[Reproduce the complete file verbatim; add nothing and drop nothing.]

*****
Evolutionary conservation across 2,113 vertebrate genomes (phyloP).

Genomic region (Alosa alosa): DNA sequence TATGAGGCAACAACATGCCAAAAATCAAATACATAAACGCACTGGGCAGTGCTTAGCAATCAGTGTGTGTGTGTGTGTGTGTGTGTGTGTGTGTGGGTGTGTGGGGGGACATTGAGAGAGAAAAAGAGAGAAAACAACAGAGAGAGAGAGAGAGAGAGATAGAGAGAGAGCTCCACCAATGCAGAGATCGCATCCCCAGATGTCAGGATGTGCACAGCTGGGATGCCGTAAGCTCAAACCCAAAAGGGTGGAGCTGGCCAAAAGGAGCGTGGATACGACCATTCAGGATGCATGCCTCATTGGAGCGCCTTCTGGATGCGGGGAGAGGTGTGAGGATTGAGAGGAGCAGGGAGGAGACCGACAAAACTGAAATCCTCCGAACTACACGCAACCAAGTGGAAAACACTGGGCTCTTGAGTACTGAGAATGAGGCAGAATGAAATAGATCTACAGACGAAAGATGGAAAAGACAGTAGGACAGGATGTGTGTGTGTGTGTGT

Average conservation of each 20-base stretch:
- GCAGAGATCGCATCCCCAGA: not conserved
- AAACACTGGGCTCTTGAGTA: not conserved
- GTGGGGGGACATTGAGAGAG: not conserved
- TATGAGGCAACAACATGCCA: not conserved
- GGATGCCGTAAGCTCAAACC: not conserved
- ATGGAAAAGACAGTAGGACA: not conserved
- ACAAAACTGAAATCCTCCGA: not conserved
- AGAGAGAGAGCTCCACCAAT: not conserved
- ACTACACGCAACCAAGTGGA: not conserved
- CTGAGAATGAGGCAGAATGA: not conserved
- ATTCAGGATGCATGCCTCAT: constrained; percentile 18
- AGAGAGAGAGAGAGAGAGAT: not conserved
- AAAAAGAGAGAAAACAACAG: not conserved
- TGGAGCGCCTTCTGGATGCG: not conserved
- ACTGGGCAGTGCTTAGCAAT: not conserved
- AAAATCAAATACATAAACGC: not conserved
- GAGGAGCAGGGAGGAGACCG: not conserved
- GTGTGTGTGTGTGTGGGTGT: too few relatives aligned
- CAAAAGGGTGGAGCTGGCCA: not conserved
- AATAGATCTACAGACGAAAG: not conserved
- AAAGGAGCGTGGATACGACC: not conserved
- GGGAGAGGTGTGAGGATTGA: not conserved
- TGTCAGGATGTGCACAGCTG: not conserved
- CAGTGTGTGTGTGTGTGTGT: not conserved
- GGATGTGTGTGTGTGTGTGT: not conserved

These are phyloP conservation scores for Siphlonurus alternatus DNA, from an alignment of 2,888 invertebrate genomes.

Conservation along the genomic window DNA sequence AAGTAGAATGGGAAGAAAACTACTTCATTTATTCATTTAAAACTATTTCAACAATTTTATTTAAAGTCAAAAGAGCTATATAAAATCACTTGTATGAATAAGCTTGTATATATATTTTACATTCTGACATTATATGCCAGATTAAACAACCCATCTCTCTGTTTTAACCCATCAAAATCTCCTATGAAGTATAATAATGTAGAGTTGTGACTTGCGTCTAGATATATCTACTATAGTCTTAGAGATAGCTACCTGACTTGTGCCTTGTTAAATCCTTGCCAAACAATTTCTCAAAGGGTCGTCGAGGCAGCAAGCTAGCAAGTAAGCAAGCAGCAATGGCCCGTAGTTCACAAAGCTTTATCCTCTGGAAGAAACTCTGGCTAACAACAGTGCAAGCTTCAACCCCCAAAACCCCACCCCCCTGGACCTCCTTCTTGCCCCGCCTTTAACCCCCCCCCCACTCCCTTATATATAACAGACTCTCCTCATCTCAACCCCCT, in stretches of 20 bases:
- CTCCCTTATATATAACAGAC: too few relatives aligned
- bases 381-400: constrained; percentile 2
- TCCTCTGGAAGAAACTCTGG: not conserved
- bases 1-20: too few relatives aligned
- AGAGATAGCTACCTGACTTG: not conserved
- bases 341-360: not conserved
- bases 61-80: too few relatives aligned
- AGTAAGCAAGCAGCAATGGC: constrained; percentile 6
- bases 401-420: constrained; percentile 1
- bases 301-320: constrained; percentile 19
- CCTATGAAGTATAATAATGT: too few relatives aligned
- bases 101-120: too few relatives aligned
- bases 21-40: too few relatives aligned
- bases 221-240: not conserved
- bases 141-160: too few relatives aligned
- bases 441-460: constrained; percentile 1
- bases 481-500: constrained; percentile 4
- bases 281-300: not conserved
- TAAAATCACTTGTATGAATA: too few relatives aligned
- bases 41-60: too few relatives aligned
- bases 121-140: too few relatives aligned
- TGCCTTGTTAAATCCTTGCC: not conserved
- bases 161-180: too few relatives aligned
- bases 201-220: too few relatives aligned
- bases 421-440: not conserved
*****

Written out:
Evolutionary conservation across 2,113 vertebrate genomes (phyloP).

Genomic region (Alosa alosa): DNA sequence TATGAGGCAACAACATGCCAAAAATCAAATACATAAACGCACTGGGCAGTGCTTAGCAATCAGTGTGTGTGTGTGTGTGTGTGTGTGTGTGTGTGGGTGTGTGGGGGGACATTGAGAGAGAAAAAGAGAGAAAACAACAGAGAGAGAGAGAGAGAGAGATAGAGAGAGAGCTCCACCAATGCAGAGATCGCATCCCCAGATGTCAGGATGTGCACAGCTGGGATGCCGTAAGCTCAAACCCAAAAGGGTGGAGCTGGCCAAAAGGAGCGTGGATACGACCATTCAGGATGCATGCCTCATTGGAGCGCCTTCTGGATGCGGGGAGAGGTGTGAGGATTGAGAGGAGCAGGGAGGAGACCGACAAAACTGAAATCCTCCGAACTACACGCAACCAAGTGGAAAACACTGGGCTCTTGAGTACTGAGAATGAGGCAGAATGAAATAGATCTACAGACGAAAGATGGAAAAGACAGTAGGACAGGATGTGTGTGTGTGTGTGT

Average conservation of each 20-base stretch:
- GCAGAGATCGCATCCCCAGA: not conserved
- AAACACTGGGCTCTTGAGTA: not conserved
- GTGGGGGGACATTGAGAGAG: not conserved
- TATGAGGCAACAACATGCCA: not conserved
- GGATGCCGTAAGCTCAAACC: not conserved
- ATGGAAAAGACAGTAGGACA: not conserved
- ACAAAACTGAAATCCTCCGA: not conserved
- AGAGAGAGAGCTCCACCAAT: not conserved
- ACTACACGCAACCAAGTGGA: not conserved
- CTGAGAATGAGGCAGAATGA: not conserved
- ATTCAGGATGCATGCCTCAT: constrained; percentile 18
- AGAGAGAGAGAGAGAGAGAT: not conserved
- AAAAAGAGAGAAAACAACAG: not conserved
- TGGAGCGCCTTCTGGATGCG: not conserved
- ACTGGGCAGTGCTTAGCAAT: not conserved
- AAAATCAAATACATAAACGC: not conserved
- GAGGAGCAGGGAGGAGACCG: not conserved
- GTGTGTGTGTGTGTGGGTGT: too few relatives aligned
- CAAAAGGGTGGAGCTGGCCA: not conserved
- AATAGATCTACAGACGAAAG: not conserved
- AAAGGAGCGTGGATACGACC: not conserved
- GGGAGAGGTGTGAGGATTGA: not conserved
- TGTCAGGATGTGCACAGCTG: not conserved
- CAGTGTGTGTGTGTGTGTGT: not conserved
- GGATGTGTGTGTGTGTGTGT: not conserved

These are phyloP conservation scores for Siphlonurus alternatus DNA, from an alignment of 2,888 invertebrate genomes.

Conservation along the genomic window DNA sequence AAGTAGAATGGGAAGAAAACTACTTCATTTATTCATTTAAAACTATTTCAACAATTTTATTTAAAGTCAAAAGAGCTATATAAAATCACTTGTATGAATAAGCTTGTATATATATTTTACATTCTGACATTATATGCCAGATTAAACAACCCATCTCTCTGTTTTAACCCATCAAAATCTCCTATGAAGTATAATAATGTAGAGTTGTGACTTGCGTCTAGATATATCTACTATAGTCTTAGAGATAGCTACCTGACTTGTGCCTTGTTAAATCCTTGCCAAACAATTTCTCAAAGGGTCGTCGAGGCAGCAAGCTAGCAAGTAAGCAAGCAGCAATGGCCCGTAGTTCACAAAGCTTTATCCTCTGGAAGAAACTCTGGCTAACAACAGTGCAAGCTTCAACCCCCAAAACCCCACCCCCCTGGACCTCCTTCTTGCCCCGCCTTTAACCCCCCCCCCACTCCCTTATATATAACAGACTCTCCTCATCTCAACCCCCT, in stretches of 20 bases:
- CTCCCTTATATATAACAGAC: too few relatives aligned
- bases 381-400: constrained; percentile 2
- TCCTCTGGAAGAAACTCTGG: not conserved
- bases 1-20: too few relatives aligned
- AGAGATAGCTACCTGACTTG: not conserved
- bases 341-360: not conserved
- bases 61-80: too few relatives aligned
- AGTAAGCAAGCAGCAATGGC: constrained; percentile 6
- bases 401-420: constrained; percentile 1
- bases 301-320: constrained; percentile 19
- CCTATGAAGTATAATAATGT: too few relatives aligned
- bases 101-120: too few relatives aligned
- bases 21-40: too few relatives aligned
- bases 221-240: not conserved
- bases 141-160: too few relatives aligned
- bases 441-460: constrained; percentile 1
- bases 481-500: constrained; percentile 4
- bases 281-300: not conserved
- TAAAATCACTTGTATGAATA: too few relatives aligned
- bases 41-60: too few relatives aligned
- bases 121-140: too few relatives aligned
- TGCCTTGTTAAATCCTTGCC: not conserved
- bases 161-180: too few relatives aligned
- bases 201-220: too few relatives aligned
- bases 421-440: not conserved